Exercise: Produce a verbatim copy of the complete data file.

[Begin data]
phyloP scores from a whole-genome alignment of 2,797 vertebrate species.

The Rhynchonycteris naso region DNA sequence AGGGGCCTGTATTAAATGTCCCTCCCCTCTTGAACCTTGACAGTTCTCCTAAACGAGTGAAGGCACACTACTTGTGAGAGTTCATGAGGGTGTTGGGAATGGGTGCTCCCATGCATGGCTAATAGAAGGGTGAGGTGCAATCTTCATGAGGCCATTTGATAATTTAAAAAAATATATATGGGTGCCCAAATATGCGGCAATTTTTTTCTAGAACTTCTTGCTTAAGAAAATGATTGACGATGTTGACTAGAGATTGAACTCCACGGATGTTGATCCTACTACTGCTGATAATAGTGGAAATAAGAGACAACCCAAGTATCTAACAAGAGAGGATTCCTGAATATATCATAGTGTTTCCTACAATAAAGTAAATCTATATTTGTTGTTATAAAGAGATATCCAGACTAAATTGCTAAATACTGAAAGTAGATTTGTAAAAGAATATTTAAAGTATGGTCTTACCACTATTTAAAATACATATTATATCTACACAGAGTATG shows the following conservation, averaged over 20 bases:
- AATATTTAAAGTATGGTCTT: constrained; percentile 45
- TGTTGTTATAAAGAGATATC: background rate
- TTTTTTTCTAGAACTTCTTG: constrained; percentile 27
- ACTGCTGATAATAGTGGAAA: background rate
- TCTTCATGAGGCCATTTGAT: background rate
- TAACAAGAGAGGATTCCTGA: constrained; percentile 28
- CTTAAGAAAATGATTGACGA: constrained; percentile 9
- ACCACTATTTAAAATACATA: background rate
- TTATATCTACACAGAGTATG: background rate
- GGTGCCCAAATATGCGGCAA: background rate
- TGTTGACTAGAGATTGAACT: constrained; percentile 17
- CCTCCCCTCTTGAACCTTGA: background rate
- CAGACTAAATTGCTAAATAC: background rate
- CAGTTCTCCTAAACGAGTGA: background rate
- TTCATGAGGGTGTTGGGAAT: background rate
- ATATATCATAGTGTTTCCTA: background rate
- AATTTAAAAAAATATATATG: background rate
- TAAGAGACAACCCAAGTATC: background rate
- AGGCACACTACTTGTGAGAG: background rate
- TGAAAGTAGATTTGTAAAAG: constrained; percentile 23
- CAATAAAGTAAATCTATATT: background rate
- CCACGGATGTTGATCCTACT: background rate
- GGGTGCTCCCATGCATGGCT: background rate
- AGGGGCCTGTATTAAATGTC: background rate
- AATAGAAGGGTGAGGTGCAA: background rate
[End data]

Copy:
phyloP scores from a whole-genome alignment of 2,797 vertebrate species.

The Rhynchonycteris naso region DNA sequence AGGGGCCTGTATTAAATGTCCCTCCCCTCTTGAACCTTGACAGTTCTCCTAAACGAGTGAAGGCACACTACTTGTGAGAGTTCATGAGGGTGTTGGGAATGGGTGCTCCCATGCATGGCTAATAGAAGGGTGAGGTGCAATCTTCATGAGGCCATTTGATAATTTAAAAAAATATATATGGGTGCCCAAATATGCGGCAATTTTTTTCTAGAACTTCTTGCTTAAGAAAATGATTGACGATGTTGACTAGAGATTGAACTCCACGGATGTTGATCCTACTACTGCTGATAATAGTGGAAATAAGAGACAACCCAAGTATCTAACAAGAGAGGATTCCTGAATATATCATAGTGTTTCCTACAATAAAGTAAATCTATATTTGTTGTTATAAAGAGATATCCAGACTAAATTGCTAAATACTGAAAGTAGATTTGTAAAAGAATATTTAAAGTATGGTCTTACCACTATTTAAAATACATATTATATCTACACAGAGTATG shows the following conservation, averaged over 20 bases:
- AATATTTAAAGTATGGTCTT: constrained; percentile 45
- TGTTGTTATAAAGAGATATC: background rate
- TTTTTTTCTAGAACTTCTTG: constrained; percentile 27
- ACTGCTGATAATAGTGGAAA: background rate
- TCTTCATGAGGCCATTTGAT: background rate
- TAACAAGAGAGGATTCCTGA: constrained; percentile 28
- CTTAAGAAAATGATTGACGA: constrained; percentile 9
- ACCACTATTTAAAATACATA: background rate
- TTATATCTACACAGAGTATG: background rate
- GGTGCCCAAATATGCGGCAA: background rate
- TGTTGACTAGAGATTGAACT: constrained; percentile 17
- CCTCCCCTCTTGAACCTTGA: background rate
- CAGACTAAATTGCTAAATAC: background rate
- CAGTTCTCCTAAACGAGTGA: background rate
- TTCATGAGGGTGTTGGGAAT: background rate
- ATATATCATAGTGTTTCCTA: background rate
- AATTTAAAAAAATATATATG: background rate
- TAAGAGACAACCCAAGTATC: background rate
- AGGCACACTACTTGTGAGAG: background rate
- TGAAAGTAGATTTGTAAAAG: constrained; percentile 23
- CAATAAAGTAAATCTATATT: background rate
- CCACGGATGTTGATCCTACT: background rate
- GGGTGCTCCCATGCATGGCT: background rate
- AGGGGCCTGTATTAAATGTC: background rate
- AATAGAAGGGTGAGGTGCAA: background rate